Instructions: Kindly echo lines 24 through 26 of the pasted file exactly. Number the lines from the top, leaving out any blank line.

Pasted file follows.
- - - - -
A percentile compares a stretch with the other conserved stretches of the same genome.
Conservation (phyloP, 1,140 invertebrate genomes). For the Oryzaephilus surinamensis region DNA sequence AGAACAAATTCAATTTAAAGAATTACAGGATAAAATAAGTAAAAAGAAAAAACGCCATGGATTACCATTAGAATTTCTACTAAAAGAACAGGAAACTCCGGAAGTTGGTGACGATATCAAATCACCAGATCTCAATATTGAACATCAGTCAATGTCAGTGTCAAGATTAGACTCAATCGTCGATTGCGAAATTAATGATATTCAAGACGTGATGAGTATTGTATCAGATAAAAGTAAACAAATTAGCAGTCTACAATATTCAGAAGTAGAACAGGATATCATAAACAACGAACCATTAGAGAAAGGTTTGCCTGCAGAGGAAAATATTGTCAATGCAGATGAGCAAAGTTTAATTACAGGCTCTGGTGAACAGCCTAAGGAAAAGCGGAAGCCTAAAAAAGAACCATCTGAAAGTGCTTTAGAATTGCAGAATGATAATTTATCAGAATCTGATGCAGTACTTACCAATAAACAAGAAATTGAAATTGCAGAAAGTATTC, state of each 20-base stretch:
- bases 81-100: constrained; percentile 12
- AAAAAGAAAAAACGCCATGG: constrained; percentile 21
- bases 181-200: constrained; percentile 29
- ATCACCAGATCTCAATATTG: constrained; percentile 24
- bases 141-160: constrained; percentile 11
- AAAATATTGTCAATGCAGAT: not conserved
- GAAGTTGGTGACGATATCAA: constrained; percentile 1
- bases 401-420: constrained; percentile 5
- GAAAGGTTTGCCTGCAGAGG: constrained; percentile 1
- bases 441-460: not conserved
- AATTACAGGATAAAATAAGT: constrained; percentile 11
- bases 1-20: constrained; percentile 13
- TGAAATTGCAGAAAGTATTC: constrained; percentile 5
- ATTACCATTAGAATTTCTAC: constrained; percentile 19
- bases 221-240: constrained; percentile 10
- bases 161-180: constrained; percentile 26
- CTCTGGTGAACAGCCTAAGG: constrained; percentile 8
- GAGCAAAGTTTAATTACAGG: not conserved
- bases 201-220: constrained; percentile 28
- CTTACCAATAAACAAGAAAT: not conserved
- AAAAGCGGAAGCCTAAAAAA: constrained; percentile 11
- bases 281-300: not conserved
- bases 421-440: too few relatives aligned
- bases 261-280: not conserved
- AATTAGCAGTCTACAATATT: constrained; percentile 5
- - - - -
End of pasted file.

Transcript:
- bases 281-300: not conserved
- bases 421-440: too few relatives aligned
- bases 261-280: not conserved